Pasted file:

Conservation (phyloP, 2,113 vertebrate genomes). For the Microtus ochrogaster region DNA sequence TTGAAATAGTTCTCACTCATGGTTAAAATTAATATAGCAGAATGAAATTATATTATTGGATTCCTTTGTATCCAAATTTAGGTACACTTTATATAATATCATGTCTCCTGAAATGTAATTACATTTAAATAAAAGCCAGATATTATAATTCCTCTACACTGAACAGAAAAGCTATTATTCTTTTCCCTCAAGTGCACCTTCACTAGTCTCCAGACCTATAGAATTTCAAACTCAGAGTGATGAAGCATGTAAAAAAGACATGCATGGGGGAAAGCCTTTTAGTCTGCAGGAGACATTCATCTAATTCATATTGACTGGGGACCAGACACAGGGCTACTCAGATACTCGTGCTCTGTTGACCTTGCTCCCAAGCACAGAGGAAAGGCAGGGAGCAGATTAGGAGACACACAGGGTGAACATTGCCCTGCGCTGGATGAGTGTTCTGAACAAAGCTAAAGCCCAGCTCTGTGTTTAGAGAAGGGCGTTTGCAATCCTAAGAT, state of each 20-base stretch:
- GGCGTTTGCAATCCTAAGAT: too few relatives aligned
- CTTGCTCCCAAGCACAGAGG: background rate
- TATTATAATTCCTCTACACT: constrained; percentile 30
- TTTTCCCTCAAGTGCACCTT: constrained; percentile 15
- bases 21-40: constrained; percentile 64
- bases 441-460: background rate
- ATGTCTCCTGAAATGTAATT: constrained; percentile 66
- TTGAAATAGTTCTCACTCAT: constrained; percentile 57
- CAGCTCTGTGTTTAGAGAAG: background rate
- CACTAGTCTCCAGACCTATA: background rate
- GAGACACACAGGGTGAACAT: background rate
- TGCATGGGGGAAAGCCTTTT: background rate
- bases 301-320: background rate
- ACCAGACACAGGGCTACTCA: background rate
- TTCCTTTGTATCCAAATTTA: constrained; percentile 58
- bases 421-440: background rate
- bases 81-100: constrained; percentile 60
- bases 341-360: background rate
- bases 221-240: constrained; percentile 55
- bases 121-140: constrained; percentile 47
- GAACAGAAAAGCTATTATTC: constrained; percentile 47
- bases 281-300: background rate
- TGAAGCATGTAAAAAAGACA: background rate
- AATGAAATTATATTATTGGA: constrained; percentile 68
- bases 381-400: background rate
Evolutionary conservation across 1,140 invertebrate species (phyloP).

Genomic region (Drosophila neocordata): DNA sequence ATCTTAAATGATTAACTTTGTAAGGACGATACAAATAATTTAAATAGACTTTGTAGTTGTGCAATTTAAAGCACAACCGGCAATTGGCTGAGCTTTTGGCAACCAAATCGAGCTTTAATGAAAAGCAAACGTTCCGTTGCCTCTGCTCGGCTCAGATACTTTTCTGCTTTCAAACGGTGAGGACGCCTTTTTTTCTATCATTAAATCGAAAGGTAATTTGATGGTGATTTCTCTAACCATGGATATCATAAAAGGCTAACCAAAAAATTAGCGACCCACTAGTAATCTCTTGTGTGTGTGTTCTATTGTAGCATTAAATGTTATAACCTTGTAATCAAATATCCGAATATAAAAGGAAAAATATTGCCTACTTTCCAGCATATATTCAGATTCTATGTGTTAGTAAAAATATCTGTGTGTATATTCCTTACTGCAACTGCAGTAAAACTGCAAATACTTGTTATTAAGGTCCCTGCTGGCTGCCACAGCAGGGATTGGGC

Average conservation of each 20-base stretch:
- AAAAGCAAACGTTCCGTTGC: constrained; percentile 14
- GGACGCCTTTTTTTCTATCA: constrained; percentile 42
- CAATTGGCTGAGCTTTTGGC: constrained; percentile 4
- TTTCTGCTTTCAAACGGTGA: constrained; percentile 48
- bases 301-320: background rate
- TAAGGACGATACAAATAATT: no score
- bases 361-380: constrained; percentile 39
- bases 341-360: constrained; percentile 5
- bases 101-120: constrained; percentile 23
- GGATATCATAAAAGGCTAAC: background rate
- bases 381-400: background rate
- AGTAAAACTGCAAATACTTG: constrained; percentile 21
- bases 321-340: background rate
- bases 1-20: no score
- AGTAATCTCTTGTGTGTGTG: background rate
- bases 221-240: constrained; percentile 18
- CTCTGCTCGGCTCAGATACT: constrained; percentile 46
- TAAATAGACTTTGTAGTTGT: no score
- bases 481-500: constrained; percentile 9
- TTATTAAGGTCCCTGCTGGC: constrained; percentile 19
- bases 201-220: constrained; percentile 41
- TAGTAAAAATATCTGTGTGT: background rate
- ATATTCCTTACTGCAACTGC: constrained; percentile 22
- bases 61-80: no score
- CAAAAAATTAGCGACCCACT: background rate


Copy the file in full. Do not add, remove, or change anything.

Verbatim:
Conservation (phyloP, 2,113 vertebrate genomes). For the Microtus ochrogaster region DNA sequence TTGAAATAGTTCTCACTCATGGTTAAAATTAATATAGCAGAATGAAATTATATTATTGGATTCCTTTGTATCCAAATTTAGGTACACTTTATATAATATCATGTCTCCTGAAATGTAATTACATTTAAATAAAAGCCAGATATTATAATTCCTCTACACTGAACAGAAAAGCTATTATTCTTTTCCCTCAAGTGCACCTTCACTAGTCTCCAGACCTATAGAATTTCAAACTCAGAGTGATGAAGCATGTAAAAAAGACATGCATGGGGGAAAGCCTTTTAGTCTGCAGGAGACATTCATCTAATTCATATTGACTGGGGACCAGACACAGGGCTACTCAGATACTCGTGCTCTGTTGACCTTGCTCCCAAGCACAGAGGAAAGGCAGGGAGCAGATTAGGAGACACACAGGGTGAACATTGCCCTGCGCTGGATGAGTGTTCTGAACAAAGCTAAAGCCCAGCTCTGTGTTTAGAGAAGGGCGTTTGCAATCCTAAGAT, state of each 20-base stretch:
- GGCGTTTGCAATCCTAAGAT: too few relatives aligned
- CTTGCTCCCAAGCACAGAGG: background rate
- TATTATAATTCCTCTACACT: constrained; percentile 30
- TTTTCCCTCAAGTGCACCTT: constrained; percentile 15
- bases 21-40: constrained; percentile 64
- bases 441-460: background rate
- ATGTCTCCTGAAATGTAATT: constrained; percentile 66
- TTGAAATAGTTCTCACTCAT: constrained; percentile 57
- CAGCTCTGTGTTTAGAGAAG: background rate
- CACTAGTCTCCAGACCTATA: background rate
- GAGACACACAGGGTGAACAT: background rate
- TGCATGGGGGAAAGCCTTTT: background rate
- bases 301-320: background rate
- ACCAGACACAGGGCTACTCA: background rate
- TTCCTTTGTATCCAAATTTA: constrained; percentile 58
- bases 421-440: background rate
- bases 81-100: constrained; percentile 60
- bases 341-360: background rate
- bases 221-240: constrained; percentile 55
- bases 121-140: constrained; percentile 47
- GAACAGAAAAGCTATTATTC: constrained; percentile 47
- bases 281-300: background rate
- TGAAGCATGTAAAAAAGACA: background rate
- AATGAAATTATATTATTGGA: constrained; percentile 68
- bases 381-400: background rate
Evolutionary conservation across 1,140 invertebrate species (phyloP).

Genomic region (Drosophila neocordata): DNA sequence ATCTTAAATGATTAACTTTGTAAGGACGATACAAATAATTTAAATAGACTTTGTAGTTGTGCAATTTAAAGCACAACCGGCAATTGGCTGAGCTTTTGGCAACCAAATCGAGCTTTAATGAAAAGCAAACGTTCCGTTGCCTCTGCTCGGCTCAGATACTTTTCTGCTTTCAAACGGTGAGGACGCCTTTTTTTCTATCATTAAATCGAAAGGTAATTTGATGGTGATTTCTCTAACCATGGATATCATAAAAGGCTAACCAAAAAATTAGCGACCCACTAGTAATCTCTTGTGTGTGTGTTCTATTGTAGCATTAAATGTTATAACCTTGTAATCAAATATCCGAATATAAAAGGAAAAATATTGCCTACTTTCCAGCATATATTCAGATTCTATGTGTTAGTAAAAATATCTGTGTGTATATTCCTTACTGCAACTGCAGTAAAACTGCAAATACTTGTTATTAAGGTCCCTGCTGGCTGCCACAGCAGGGATTGGGC

Average conservation of each 20-base stretch:
- AAAAGCAAACGTTCCGTTGC: constrained; percentile 14
- GGACGCCTTTTTTTCTATCA: constrained; percentile 42
- CAATTGGCTGAGCTTTTGGC: constrained; percentile 4
- TTTCTGCTTTCAAACGGTGA: constrained; percentile 48
- bases 301-320: background rate
- TAAGGACGATACAAATAATT: no score
- bases 361-380: constrained; percentile 39
- bases 341-360: constrained; percentile 5
- bases 101-120: constrained; percentile 23
- GGATATCATAAAAGGCTAAC: background rate
- bases 381-400: background rate
- AGTAAAACTGCAAATACTTG: constrained; percentile 21
- bases 321-340: background rate
- bases 1-20: no score
- AGTAATCTCTTGTGTGTGTG: background rate
- bases 221-240: constrained; percentile 18
- CTCTGCTCGGCTCAGATACT: constrained; percentile 46
- TAAATAGACTTTGTAGTTGT: no score
- bases 481-500: constrained; percentile 9
- TTATTAAGGTCCCTGCTGGC: constrained; percentile 19
- bases 201-220: constrained; percentile 41
- TAGTAAAAATATCTGTGTGT: background rate
- ATATTCCTTACTGCAACTGC: constrained; percentile 22
- bases 61-80: no score
- CAAAAAATTAGCGACCCACT: background rate